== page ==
Einkorn (Triticum monococcum) is the oldest known bread cereal in the world. Its origins can be traced back to about 10.000 years ago. Back in prehistoric times, in an area known as the Fertile Crescent, Einkorn was cultivated as the key cereal to baking bread. Bread and fine pastries made with Einkorn have a unique flavour profile, because of the cereal’s slightly nutty taste.
Einkorn was derived from wild grasses about 10,000 years ago and originated in an area between the Tigris and Euphrates (today’s Syria and Iraq).
Everything goes back to one grain
Einkorn, literally “one grain” in German, was the first grain ever cultivated. When people on European soil were still hunters and gatherers – chasing animals, collecting berries and living in caves – humans in the Fertile Crescent had already settled down to become farmers. From there, Einkorn spread progressively to Central and Northern Europe
Once Einkorn was so popular, even “Ötzi” liked it
During the Bronze Age (6000-3000 BC) Einkorn became one of mankind’s main crops. It is proven that the world-famous prehistoric man, also known as “Ötzi”, who lived about 5300 years ago, carried some Einkorn in his pockets. However around 2000 BC the importance of Einkorn began to decline and its cultivation slowly disappeared in favour of high-yield species, such as Emmer. As a result, the unique flavour of Einkorn disappeared almost completely and could only be found in remote European areas for many years.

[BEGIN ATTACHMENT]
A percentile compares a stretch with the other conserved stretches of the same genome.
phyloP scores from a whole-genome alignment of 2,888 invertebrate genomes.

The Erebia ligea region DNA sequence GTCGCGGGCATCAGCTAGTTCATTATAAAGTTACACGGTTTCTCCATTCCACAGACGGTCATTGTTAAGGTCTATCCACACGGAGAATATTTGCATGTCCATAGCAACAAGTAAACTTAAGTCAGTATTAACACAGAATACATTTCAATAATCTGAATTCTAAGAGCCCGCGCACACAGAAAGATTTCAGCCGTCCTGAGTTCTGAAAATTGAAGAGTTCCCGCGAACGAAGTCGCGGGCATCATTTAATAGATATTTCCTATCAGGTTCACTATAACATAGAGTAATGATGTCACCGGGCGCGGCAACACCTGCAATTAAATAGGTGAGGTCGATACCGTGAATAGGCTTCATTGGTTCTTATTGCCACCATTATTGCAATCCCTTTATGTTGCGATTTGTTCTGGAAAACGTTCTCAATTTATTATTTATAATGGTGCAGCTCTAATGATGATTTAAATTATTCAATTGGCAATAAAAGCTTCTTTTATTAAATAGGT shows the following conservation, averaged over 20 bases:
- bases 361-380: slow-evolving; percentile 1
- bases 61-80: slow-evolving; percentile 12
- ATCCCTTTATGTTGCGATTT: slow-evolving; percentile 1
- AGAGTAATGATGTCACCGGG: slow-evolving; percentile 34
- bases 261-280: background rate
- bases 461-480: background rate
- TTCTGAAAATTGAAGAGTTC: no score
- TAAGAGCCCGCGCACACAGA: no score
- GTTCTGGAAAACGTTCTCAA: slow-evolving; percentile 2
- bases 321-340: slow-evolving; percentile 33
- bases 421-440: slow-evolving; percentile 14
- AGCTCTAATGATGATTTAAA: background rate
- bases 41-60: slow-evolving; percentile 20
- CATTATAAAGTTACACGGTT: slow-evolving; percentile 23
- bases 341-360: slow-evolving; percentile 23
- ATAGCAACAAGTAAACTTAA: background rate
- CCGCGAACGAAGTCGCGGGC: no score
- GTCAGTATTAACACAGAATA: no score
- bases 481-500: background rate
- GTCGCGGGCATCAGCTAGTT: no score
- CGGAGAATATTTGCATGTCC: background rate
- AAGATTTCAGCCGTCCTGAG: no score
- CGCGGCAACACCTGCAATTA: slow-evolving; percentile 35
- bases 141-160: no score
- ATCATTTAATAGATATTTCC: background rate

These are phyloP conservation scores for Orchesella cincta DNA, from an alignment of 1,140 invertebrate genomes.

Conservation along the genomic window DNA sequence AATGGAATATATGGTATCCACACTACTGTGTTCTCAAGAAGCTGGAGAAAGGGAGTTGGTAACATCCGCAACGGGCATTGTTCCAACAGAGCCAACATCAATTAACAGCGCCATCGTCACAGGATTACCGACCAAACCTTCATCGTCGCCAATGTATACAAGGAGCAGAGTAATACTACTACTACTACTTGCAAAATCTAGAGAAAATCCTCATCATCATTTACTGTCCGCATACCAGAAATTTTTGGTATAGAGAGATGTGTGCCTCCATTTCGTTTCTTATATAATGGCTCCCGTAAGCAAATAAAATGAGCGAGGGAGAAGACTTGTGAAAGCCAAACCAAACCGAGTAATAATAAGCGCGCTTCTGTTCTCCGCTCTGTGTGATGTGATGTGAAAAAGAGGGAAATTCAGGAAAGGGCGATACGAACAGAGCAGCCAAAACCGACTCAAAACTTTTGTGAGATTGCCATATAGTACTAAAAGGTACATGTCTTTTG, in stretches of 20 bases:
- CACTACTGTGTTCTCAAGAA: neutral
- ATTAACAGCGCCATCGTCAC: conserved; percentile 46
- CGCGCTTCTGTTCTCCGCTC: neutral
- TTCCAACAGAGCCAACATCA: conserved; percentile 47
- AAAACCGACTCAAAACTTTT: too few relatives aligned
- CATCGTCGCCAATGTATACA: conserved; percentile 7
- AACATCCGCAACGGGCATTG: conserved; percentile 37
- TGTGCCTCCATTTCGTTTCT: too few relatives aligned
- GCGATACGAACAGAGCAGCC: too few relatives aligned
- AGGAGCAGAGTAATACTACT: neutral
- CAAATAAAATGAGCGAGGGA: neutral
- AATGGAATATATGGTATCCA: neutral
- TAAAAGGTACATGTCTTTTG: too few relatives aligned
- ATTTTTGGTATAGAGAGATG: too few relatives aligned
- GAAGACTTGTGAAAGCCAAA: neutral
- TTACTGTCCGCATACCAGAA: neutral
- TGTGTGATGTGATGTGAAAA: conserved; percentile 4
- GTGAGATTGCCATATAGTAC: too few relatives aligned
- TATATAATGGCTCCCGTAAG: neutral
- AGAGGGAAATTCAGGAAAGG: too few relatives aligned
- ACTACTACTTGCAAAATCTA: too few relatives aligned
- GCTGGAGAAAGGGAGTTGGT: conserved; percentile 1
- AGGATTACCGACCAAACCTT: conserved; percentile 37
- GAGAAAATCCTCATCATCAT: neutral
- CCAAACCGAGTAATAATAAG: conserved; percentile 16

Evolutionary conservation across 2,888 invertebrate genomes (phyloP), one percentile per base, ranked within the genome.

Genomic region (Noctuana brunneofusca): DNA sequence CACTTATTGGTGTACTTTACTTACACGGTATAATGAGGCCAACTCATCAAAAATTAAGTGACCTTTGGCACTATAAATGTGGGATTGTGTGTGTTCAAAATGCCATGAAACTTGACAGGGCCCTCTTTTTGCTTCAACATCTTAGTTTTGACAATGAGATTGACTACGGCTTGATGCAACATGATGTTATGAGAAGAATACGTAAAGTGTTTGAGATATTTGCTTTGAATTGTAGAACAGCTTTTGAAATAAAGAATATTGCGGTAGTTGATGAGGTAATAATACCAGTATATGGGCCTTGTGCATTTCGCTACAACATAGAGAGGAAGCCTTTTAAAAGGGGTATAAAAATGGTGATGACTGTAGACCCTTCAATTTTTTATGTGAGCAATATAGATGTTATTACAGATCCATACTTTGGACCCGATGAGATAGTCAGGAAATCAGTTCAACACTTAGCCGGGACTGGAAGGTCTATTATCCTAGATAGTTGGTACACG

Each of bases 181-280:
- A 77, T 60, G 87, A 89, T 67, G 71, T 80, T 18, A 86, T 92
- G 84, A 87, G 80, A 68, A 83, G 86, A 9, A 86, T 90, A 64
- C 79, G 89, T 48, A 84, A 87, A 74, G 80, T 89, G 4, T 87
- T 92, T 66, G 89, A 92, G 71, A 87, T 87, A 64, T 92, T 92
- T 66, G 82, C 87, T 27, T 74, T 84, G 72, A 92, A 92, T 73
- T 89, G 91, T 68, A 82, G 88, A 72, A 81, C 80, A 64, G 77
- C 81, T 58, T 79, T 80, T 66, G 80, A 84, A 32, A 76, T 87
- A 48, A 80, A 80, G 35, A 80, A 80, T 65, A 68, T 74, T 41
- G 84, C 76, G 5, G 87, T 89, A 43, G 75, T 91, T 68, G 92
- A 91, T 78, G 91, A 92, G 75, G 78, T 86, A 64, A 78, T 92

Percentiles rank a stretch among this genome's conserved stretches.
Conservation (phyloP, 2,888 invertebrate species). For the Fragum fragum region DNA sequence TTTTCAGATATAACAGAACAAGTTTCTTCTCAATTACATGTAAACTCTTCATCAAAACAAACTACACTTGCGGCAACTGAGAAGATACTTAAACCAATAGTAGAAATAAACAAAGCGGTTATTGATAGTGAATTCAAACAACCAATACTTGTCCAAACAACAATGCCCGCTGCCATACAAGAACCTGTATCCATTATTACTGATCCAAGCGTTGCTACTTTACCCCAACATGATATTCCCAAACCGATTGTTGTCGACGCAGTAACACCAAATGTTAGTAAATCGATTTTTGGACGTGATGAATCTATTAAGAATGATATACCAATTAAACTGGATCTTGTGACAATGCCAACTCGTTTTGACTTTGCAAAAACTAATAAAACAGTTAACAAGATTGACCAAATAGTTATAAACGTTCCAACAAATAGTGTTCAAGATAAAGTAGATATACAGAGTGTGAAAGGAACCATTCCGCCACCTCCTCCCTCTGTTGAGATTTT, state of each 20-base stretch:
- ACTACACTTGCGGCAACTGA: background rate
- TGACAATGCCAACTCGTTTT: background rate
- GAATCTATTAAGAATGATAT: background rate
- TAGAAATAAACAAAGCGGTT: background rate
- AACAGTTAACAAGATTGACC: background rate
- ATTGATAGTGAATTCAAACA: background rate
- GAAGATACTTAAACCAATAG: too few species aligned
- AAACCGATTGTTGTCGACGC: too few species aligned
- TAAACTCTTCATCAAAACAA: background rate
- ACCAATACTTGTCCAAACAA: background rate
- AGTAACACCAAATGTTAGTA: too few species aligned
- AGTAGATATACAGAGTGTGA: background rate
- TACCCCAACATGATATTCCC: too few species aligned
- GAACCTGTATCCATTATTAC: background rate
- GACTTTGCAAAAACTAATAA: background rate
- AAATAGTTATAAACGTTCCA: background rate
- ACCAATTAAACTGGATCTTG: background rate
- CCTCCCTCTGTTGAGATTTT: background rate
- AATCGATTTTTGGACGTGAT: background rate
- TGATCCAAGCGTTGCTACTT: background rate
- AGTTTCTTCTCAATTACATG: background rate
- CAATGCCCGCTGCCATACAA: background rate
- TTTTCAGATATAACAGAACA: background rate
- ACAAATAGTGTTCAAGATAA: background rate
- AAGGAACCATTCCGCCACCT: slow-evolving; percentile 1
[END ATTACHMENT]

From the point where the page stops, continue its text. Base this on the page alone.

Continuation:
Einkorn, now back on the rise
Fortunately, Einkorn grains have been successfully rediscovered recently and thanks to our unique system of exclusive farming, we have been able to slowly cultivate original Einkorn again.
The family tree of wheat
Did you know that Einkorn is the genetic ”grandfather” of almost every bread or pastry we consume today? Most of our favourite products are made with soft wheat, which is a modern descendant of ancient Einkorn. From a genetics point of view, Einkorn could also be described as the father of Emmer and the grandfather of Spelt Wheat and Soft Wheat. If you want to know more, take a look at the fascinating family tree of wheat. Read more >>
Einkorn belongs to the so-called “hulled cereals”, which means that its grains are enclosed by a solid husk. The husk protects the grain from negative environmental influences, thereby ensuring a longer life of the crop.
The name “Einkorn” (= one grain) comes from its specific structure, because only one grain grows from every rachis. Einkorn’s botanical name, “monococcum”, also points to this aspect. Einkorn’s stalks are pretty long, growing up to 1,60 meter in length (compared to only 60 cm to 1 meter for today’s Soft Wheat), which makes it easy to identify an Einkorn field from afar. Another of Einkorn’s advantages is its basic nutritional needs, which means that the crops can successfully grow on dry, poor soil.
Due to its resistant nature and basic nutritional needs, Einkorn had been the most popular bread cereal for thousands of years. However, the husk also caused a more complex milling process because the grains had to be separated from the husk prior to the actual milling.
Taste true ancient indulgence
Einkorn has a unique slightly nutty taste, which adds a specific flavour profile to any product. Bread and pastry products made of Einkorn have a pleasant dark golden yellowish colour. Einkorn contains a particularly large number of amino acids and many beneficial minerals such as magnesium, zinc and iron.
CSM works with over 120 farmers, who exclusively cultivate Ancient Grains for Waldkorn®.
If you want to know more about the careful cultivation and harvesting process, read more >>